A journey with a textile designer

 We decided to update our English section of the blog and make it more accessible to international audience. We felt there was no better way to launch our new English channel than an interview with an inspiring creator from the Netherlands, whose creations are unique and inspiring.

The textile designer Roos Soetekouw sees two trends in the contemporary world: “Today’s primary focus on quick, fast-fashion designs has resulted in a lack of interest in textiles. The second thing is that we are loosing track of one of our basic senses; touch. With all the tablets and touch screens surrounding us, we are in need for textures!"


We met Roos Soetekouw in the Salone del Mobile in Milan. She specialized in textiles, her designs are based on the characteristics of the textiles themselves. For her, she says, design is a craft and an approach to the things that escape attention nowadays. By combining different techniques and research, she places her designs in that overlapping area between art and design.


"I start with the basis of my design, the vessels and threads. That makes the textile what it actually is. How well does a mohair thread work together with a polyester yarn if you use a specific weave? And how does it look when you use different techniques next to each other?”


Soetekouw tells us that she mixes different crafts with modern techniques in which the nature of the textile used is preserved. Her designs aim to explain the textile and the beauty of the product. The designs are created by drawing, painting, computer editing and combining different materials by hand. “A successful textile design is easy to translate into different products, regardless of whether they are being used for fashion or interior design.”



Roos sees her own work as characterized by an outspoken, visual story and careful detailing. She uses high-quality, durable materials. The designs reflect her curiosity about life and her ability to look at it from an unusual perspective. Thanks to her fashion background, she does not shy away from selecting bold colour combinations and combining different materials to create luxurious fabrics. She says that today, there is a growing demand for her imaginary but bold style and feeling for tactile combinations. She still produces small quantity of fabrics in Tilburg, in a special production lab for designers.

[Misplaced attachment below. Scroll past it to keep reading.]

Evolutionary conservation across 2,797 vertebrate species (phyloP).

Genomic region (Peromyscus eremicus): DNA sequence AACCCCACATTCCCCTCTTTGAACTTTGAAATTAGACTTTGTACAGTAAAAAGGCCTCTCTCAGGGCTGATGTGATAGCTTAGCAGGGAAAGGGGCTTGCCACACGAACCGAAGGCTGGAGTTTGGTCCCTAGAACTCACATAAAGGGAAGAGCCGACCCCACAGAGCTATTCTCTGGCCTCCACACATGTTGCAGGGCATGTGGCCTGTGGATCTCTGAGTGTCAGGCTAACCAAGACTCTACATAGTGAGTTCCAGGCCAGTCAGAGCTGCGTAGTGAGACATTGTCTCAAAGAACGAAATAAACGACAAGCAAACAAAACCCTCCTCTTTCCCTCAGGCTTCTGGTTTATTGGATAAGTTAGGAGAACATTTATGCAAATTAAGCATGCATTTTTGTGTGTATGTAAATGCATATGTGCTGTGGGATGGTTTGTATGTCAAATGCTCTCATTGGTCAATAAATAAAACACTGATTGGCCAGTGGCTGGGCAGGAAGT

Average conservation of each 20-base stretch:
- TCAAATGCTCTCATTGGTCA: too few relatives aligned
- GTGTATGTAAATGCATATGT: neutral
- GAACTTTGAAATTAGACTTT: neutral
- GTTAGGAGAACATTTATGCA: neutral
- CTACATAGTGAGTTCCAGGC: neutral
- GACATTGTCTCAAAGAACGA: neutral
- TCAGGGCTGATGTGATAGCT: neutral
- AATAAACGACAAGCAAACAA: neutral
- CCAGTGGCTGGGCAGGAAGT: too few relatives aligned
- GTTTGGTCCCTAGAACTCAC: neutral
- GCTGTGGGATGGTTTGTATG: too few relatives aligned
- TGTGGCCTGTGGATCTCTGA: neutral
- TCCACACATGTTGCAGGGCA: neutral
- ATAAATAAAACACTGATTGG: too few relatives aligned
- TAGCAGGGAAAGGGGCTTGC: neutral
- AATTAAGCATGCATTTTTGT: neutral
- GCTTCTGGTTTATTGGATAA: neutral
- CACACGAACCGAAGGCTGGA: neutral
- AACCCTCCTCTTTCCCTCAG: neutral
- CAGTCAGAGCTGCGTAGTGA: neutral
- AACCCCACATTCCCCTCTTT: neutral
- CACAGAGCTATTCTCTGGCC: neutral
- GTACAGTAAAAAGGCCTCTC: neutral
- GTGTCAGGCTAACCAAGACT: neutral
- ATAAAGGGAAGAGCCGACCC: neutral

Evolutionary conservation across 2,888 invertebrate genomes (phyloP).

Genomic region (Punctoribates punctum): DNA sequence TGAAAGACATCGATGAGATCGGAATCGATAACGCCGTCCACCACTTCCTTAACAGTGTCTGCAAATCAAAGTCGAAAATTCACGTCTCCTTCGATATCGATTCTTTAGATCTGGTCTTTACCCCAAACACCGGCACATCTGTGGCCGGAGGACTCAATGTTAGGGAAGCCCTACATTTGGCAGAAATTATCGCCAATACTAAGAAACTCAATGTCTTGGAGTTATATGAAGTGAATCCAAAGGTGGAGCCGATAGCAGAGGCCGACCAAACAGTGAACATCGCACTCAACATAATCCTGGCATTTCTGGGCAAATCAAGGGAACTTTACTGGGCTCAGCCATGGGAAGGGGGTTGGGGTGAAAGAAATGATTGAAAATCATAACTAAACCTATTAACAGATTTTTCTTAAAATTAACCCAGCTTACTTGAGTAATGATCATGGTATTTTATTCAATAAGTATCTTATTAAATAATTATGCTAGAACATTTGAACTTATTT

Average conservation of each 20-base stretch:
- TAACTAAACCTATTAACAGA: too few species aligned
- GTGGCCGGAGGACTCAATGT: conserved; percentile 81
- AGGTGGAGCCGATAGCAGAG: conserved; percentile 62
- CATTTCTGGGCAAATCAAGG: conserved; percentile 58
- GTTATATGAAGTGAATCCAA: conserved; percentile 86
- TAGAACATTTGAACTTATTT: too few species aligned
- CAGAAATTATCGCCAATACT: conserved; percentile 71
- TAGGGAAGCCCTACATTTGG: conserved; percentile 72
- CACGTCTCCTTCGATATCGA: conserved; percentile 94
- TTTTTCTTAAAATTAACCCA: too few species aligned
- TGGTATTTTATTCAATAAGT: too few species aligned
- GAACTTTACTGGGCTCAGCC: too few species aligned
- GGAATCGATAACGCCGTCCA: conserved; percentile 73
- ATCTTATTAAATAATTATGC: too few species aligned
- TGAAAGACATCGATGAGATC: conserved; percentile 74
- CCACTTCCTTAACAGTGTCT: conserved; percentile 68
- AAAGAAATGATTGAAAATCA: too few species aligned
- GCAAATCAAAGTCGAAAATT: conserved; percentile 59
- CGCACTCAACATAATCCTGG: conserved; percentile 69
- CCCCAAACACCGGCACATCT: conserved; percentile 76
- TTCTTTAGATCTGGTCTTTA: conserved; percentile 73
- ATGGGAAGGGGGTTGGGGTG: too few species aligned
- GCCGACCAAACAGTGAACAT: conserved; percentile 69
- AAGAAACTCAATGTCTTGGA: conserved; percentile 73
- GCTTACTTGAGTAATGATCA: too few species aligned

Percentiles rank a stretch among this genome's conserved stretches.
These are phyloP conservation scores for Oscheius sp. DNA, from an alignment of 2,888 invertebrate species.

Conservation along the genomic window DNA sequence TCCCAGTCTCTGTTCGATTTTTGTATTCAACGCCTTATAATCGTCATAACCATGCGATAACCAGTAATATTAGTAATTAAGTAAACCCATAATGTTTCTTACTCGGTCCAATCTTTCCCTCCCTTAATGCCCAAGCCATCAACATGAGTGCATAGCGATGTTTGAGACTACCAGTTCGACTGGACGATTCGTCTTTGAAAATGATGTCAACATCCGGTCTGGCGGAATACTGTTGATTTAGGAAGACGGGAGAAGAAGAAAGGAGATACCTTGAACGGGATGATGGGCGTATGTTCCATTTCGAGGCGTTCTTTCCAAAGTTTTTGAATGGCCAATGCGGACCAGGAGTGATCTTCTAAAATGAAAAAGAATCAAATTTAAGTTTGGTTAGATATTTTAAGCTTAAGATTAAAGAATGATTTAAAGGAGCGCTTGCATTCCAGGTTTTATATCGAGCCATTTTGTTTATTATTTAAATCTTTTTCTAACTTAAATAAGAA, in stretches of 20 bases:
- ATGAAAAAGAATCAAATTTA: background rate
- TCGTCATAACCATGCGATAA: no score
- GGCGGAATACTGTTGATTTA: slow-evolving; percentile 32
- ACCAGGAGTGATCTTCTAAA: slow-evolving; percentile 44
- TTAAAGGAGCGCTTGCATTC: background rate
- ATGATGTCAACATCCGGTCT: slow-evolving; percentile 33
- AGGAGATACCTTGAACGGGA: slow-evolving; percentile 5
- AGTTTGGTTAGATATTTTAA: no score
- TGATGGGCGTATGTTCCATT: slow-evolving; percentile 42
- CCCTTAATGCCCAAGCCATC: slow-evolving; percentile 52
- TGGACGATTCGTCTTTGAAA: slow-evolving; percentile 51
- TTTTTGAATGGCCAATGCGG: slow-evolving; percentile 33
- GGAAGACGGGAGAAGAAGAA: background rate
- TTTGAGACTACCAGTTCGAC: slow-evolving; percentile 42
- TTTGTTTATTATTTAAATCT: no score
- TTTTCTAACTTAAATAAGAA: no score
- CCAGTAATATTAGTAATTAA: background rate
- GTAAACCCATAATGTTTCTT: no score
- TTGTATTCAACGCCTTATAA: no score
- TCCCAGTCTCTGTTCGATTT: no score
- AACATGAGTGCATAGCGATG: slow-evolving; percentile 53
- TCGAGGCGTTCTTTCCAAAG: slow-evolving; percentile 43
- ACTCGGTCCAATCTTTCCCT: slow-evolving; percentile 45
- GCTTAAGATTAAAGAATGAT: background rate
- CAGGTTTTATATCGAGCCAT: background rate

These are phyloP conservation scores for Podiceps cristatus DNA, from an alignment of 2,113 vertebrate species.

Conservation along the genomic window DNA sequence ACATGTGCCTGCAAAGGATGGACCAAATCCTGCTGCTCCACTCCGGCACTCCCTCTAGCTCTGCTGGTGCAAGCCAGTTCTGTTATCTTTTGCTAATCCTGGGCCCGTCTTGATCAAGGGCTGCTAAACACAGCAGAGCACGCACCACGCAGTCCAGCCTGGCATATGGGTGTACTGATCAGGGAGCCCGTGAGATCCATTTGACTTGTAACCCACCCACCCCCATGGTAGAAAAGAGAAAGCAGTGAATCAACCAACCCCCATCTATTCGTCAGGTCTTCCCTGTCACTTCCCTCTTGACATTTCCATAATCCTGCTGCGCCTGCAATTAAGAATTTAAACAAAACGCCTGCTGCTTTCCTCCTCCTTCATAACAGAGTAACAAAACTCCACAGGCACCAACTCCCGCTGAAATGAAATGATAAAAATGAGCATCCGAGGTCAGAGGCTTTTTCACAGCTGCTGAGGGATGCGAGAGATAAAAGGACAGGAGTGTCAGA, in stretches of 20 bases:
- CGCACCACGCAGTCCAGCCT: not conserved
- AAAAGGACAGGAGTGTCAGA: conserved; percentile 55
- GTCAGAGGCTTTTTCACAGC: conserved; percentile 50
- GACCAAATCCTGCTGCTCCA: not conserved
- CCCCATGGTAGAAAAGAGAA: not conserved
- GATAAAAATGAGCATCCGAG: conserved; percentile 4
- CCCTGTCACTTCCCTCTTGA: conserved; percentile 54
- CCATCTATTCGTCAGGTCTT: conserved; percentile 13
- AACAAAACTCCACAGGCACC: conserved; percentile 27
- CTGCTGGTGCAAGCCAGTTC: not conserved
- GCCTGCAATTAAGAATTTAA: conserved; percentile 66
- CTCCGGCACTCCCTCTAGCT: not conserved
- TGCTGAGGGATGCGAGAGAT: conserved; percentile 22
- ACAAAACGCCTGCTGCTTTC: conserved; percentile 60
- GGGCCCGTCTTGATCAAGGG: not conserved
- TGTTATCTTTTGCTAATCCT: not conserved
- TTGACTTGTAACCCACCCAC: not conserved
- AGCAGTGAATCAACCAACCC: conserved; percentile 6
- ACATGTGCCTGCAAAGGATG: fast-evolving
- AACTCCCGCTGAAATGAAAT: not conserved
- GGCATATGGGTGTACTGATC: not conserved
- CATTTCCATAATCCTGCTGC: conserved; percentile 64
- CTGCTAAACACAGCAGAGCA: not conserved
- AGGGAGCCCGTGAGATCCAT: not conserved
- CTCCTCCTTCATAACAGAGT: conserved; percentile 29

"My dream is to show the power and beauty of textiles. To explain textiles and produce them in a way that is both environmentally responsible as well as appealing to the touch with al the different structures in weave techniques and in yarns. My hope is that outstanding products will follow on from this process."




Roos says that the production process can start everywhere. "At this moment I have a bottle with leftover ink in my studio. The structure and pattern the ink  left behind is so interesting, I can't stop looking at it.  For the fringe collection I pealed open a mattress, the glue pattern inside was so pretty. This was the inspiration for the graphic design of the fabrics. I draw, scan, paint, scan, print and do all of this over and over until the pattern looks good."
But the actual design starts at the weavers. She says that she checks which weaves to use, how they look together. How do the different types of yarn respond to each other? "I weave 10 cm a time, changing yarns, colours and weaves, but also changing the graphic design when I like a weaving technique but need to give it more space until i'm happy with the result."

For the designer's website see http://www.roossoetekouw.com/

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